Iraqi forces capture historic Mosul mosque
Taking the Grand al-Nuri Mosque hands a symbolic victory to the Iraqi forces which have been battling for more than eight month to capture Mosul.
MOSUL, IRAQ - Iraqi forces on Thursday captured the wrecked historic mosque of Mosul in which Islamic State proclaimed its self-styled caliphate three years ago, an Iraqi military statement said.
Taking the Grand al-Nuri Mosque hands a symbolic victory to the Iraqi forces which have been battling for more than eight months to capture Mosul, the northern city that served as Islamic State's de facto capital in Iraq.
The insurgents blew up the medieval mosque and its landmark leaning minaret a week ago, as US-backed Iraqi forces started a push in its direction. Their black flag had been floating on al-Hadba, the hunchback minaret, since June 2014.
The Iraqi government once hoped to take Mosul by the end of 2016, but fighting has dragged on as militants have reinforced positions in civilian areas, effectively using residents as human shields.
Hundreds of civilians who managed to escape as the forces advanced into the Old City gathered on the side of the road at the edge of western Mosul on Tuesday.
But hundreds of civilians have been killed in the past month as they tried to flee the Old City.
The militants last week destroyed the historic Grand al-Nuri Mosque and its leaning minaret from which their leader Abu Bakr al-Baghdadi declared a caliphate spanning parts of Iraq and Syria three years ago. The mosque’s grounds remain under the militants’ control.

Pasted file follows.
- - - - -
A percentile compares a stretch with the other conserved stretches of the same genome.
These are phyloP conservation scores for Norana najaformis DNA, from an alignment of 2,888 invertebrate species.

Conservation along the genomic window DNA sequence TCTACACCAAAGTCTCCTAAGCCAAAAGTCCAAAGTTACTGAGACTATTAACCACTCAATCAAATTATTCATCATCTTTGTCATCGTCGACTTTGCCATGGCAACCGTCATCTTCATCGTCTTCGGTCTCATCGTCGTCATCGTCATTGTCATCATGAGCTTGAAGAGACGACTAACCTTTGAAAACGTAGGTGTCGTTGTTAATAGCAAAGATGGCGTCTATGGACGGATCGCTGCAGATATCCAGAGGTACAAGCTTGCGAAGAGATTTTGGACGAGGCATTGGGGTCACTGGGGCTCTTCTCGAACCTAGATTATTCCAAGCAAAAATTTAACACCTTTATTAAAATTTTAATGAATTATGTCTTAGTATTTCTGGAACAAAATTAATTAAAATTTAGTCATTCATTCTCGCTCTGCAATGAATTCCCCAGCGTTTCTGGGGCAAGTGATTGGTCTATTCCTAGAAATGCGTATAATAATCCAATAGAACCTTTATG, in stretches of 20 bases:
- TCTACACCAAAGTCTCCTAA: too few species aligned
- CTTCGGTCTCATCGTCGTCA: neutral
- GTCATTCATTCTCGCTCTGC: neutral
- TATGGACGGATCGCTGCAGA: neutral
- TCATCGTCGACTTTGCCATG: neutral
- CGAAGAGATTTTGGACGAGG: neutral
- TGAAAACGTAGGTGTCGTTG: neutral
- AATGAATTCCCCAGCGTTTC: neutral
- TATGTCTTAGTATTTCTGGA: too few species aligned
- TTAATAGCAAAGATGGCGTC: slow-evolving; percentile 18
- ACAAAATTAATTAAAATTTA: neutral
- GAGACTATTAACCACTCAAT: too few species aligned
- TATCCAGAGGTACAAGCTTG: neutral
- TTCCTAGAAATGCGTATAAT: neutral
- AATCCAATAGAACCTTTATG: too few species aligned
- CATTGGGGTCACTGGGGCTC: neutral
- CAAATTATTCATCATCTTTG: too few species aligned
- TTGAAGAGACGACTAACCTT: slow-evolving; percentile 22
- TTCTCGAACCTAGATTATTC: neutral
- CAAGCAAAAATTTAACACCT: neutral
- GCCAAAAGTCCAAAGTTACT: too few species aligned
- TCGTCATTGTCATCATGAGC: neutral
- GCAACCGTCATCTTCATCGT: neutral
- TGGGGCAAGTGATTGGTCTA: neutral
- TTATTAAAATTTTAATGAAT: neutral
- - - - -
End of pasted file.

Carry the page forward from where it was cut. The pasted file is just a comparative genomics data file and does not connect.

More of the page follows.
Iraqi troops on Monday captured the al-Faruq quarter, facing the mosque, the military said.
Only a handful of districts remained to be cleared, al-Saadi said, standing atop a rooftop overlooking al-Faruq street which now marks the frontline, a few dozen metres from the old mosque.
Sporadic sniper fire could be heard, and an incoming rocket, as the troops used a drone to survey the insurgents’ defenses. The Iraqi forces started attacking the western side of Mosul in February, a month after taking the side located east of the Tigris.
About 850,000 people, more than a third of Mosul’s pre-war population, have fled, seeking refuge with relatives or in camps, according to aid groups.
Islamic State’s Baghdadi has left the fighting in Mosul to local commanders and is assumed to be hiding on the Iraqi-Syrian border. There has been no confirmation of Russian reports over the past days that he has been killed.
The group has carried out sporadic suicide bombings in parts of Mosul using sleeper cells. It launched a wave of such attacks late on Sunday, trying to take control of a district west of the Old City, Hay al-Tanak, and the nearby Yarmuk quarter.
Security forces blocked their attempted fight-back, al-Saadi said.